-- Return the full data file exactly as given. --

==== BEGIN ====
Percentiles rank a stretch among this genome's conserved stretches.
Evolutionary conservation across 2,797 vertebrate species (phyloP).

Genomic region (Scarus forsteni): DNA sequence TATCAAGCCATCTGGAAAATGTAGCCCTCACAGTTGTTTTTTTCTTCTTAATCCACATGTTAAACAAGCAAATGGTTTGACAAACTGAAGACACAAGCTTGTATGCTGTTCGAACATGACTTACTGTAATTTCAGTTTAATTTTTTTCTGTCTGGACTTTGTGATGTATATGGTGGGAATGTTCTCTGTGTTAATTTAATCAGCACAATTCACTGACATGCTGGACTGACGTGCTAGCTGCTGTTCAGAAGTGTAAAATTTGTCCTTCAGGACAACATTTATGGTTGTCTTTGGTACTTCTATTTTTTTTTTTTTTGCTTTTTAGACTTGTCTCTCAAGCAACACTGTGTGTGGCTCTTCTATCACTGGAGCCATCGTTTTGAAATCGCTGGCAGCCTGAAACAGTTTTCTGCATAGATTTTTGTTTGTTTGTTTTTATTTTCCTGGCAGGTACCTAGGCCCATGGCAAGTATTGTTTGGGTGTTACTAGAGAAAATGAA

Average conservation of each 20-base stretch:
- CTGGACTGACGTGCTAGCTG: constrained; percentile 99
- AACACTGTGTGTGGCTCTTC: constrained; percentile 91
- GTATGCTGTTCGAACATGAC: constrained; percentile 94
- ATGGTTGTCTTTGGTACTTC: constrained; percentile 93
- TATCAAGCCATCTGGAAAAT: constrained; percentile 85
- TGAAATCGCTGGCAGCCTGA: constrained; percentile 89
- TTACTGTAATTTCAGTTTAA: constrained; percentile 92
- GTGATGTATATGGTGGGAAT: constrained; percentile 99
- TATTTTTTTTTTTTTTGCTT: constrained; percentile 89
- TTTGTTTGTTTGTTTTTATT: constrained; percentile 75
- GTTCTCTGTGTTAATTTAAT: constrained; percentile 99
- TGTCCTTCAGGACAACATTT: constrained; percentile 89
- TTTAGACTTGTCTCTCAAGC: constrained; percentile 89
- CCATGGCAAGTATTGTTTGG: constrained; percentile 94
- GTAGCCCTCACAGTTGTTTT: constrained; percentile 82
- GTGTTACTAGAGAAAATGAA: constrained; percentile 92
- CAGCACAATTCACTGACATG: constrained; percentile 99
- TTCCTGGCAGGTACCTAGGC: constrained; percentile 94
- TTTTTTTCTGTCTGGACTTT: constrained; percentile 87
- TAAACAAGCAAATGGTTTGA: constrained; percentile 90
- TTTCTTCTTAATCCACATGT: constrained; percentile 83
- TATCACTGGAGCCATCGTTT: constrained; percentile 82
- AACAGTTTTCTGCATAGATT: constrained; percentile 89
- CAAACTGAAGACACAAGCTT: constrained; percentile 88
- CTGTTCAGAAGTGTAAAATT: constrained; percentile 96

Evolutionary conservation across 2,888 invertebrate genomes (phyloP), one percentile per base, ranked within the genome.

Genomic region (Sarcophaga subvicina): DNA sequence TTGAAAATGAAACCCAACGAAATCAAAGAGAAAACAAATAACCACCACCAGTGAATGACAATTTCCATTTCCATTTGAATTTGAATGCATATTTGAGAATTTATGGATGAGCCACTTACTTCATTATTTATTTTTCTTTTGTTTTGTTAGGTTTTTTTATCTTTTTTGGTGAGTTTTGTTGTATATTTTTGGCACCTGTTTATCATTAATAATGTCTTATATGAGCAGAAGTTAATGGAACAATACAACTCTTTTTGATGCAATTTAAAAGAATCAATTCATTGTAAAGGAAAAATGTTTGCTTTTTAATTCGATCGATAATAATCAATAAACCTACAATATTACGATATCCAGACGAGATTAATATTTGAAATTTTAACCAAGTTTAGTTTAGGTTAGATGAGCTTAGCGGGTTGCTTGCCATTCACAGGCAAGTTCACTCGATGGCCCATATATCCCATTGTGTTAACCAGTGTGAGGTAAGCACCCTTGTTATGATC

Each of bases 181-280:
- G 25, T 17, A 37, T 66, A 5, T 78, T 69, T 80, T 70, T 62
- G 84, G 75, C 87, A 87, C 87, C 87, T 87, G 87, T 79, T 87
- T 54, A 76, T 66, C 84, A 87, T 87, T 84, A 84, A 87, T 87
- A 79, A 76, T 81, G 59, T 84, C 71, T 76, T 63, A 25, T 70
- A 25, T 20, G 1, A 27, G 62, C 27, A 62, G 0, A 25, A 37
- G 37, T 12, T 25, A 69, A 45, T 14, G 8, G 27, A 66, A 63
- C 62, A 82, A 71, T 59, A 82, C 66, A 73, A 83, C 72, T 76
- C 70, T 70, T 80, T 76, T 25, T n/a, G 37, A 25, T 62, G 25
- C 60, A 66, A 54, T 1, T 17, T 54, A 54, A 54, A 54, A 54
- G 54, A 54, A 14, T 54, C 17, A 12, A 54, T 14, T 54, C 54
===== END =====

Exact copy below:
Percentiles rank a stretch among this genome's conserved stretches.
Evolutionary conservation across 2,797 vertebrate species (phyloP).

Genomic region (Scarus forsteni): DNA sequence TATCAAGCCATCTGGAAAATGTAGCCCTCACAGTTGTTTTTTTCTTCTTAATCCACATGTTAAACAAGCAAATGGTTTGACAAACTGAAGACACAAGCTTGTATGCTGTTCGAACATGACTTACTGTAATTTCAGTTTAATTTTTTTCTGTCTGGACTTTGTGATGTATATGGTGGGAATGTTCTCTGTGTTAATTTAATCAGCACAATTCACTGACATGCTGGACTGACGTGCTAGCTGCTGTTCAGAAGTGTAAAATTTGTCCTTCAGGACAACATTTATGGTTGTCTTTGGTACTTCTATTTTTTTTTTTTTTGCTTTTTAGACTTGTCTCTCAAGCAACACTGTGTGTGGCTCTTCTATCACTGGAGCCATCGTTTTGAAATCGCTGGCAGCCTGAAACAGTTTTCTGCATAGATTTTTGTTTGTTTGTTTTTATTTTCCTGGCAGGTACCTAGGCCCATGGCAAGTATTGTTTGGGTGTTACTAGAGAAAATGAA

Average conservation of each 20-base stretch:
- CTGGACTGACGTGCTAGCTG: constrained; percentile 99
- AACACTGTGTGTGGCTCTTC: constrained; percentile 91
- GTATGCTGTTCGAACATGAC: constrained; percentile 94
- ATGGTTGTCTTTGGTACTTC: constrained; percentile 93
- TATCAAGCCATCTGGAAAAT: constrained; percentile 85
- TGAAATCGCTGGCAGCCTGA: constrained; percentile 89
- TTACTGTAATTTCAGTTTAA: constrained; percentile 92
- GTGATGTATATGGTGGGAAT: constrained; percentile 99
- TATTTTTTTTTTTTTTGCTT: constrained; percentile 89
- TTTGTTTGTTTGTTTTTATT: constrained; percentile 75
- GTTCTCTGTGTTAATTTAAT: constrained; percentile 99
- TGTCCTTCAGGACAACATTT: constrained; percentile 89
- TTTAGACTTGTCTCTCAAGC: constrained; percentile 89
- CCATGGCAAGTATTGTTTGG: constrained; percentile 94
- GTAGCCCTCACAGTTGTTTT: constrained; percentile 82
- GTGTTACTAGAGAAAATGAA: constrained; percentile 92
- CAGCACAATTCACTGACATG: constrained; percentile 99
- TTCCTGGCAGGTACCTAGGC: constrained; percentile 94
- TTTTTTTCTGTCTGGACTTT: constrained; percentile 87
- TAAACAAGCAAATGGTTTGA: constrained; percentile 90
- TTTCTTCTTAATCCACATGT: constrained; percentile 83
- TATCACTGGAGCCATCGTTT: constrained; percentile 82
- AACAGTTTTCTGCATAGATT: constrained; percentile 89
- CAAACTGAAGACACAAGCTT: constrained; percentile 88
- CTGTTCAGAAGTGTAAAATT: constrained; percentile 96

Evolutionary conservation across 2,888 invertebrate genomes (phyloP), one percentile per base, ranked within the genome.

Genomic region (Sarcophaga subvicina): DNA sequence TTGAAAATGAAACCCAACGAAATCAAAGAGAAAACAAATAACCACCACCAGTGAATGACAATTTCCATTTCCATTTGAATTTGAATGCATATTTGAGAATTTATGGATGAGCCACTTACTTCATTATTTATTTTTCTTTTGTTTTGTTAGGTTTTTTTATCTTTTTTGGTGAGTTTTGTTGTATATTTTTGGCACCTGTTTATCATTAATAATGTCTTATATGAGCAGAAGTTAATGGAACAATACAACTCTTTTTGATGCAATTTAAAAGAATCAATTCATTGTAAAGGAAAAATGTTTGCTTTTTAATTCGATCGATAATAATCAATAAACCTACAATATTACGATATCCAGACGAGATTAATATTTGAAATTTTAACCAAGTTTAGTTTAGGTTAGATGAGCTTAGCGGGTTGCTTGCCATTCACAGGCAAGTTCACTCGATGGCCCATATATCCCATTGTGTTAACCAGTGTGAGGTAAGCACCCTTGTTATGATC

Each of bases 181-280:
- G 25, T 17, A 37, T 66, A 5, T 78, T 69, T 80, T 70, T 62
- G 84, G 75, C 87, A 87, C 87, C 87, T 87, G 87, T 79, T 87
- T 54, A 76, T 66, C 84, A 87, T 87, T 84, A 84, A 87, T 87
- A 79, A 76, T 81, G 59, T 84, C 71, T 76, T 63, A 25, T 70
- A 25, T 20, G 1, A 27, G 62, C 27, A 62, G 0, A 25, A 37
- G 37, T 12, T 25, A 69, A 45, T 14, G 8, G 27, A 66, A 63
- C 62, A 82, A 71, T 59, A 82, C 66, A 73, A 83, C 72, T 76
- C 70, T 70, T 80, T 76, T 25, T n/a, G 37, A 25, T 62, G 25
- C 60, A 66, A 54, T 1, T 17, T 54, A 54, A 54, A 54, A 54
- G 54, A 54, A 14, T 54, C 17, A 12, A 54, T 14, T 54, C 54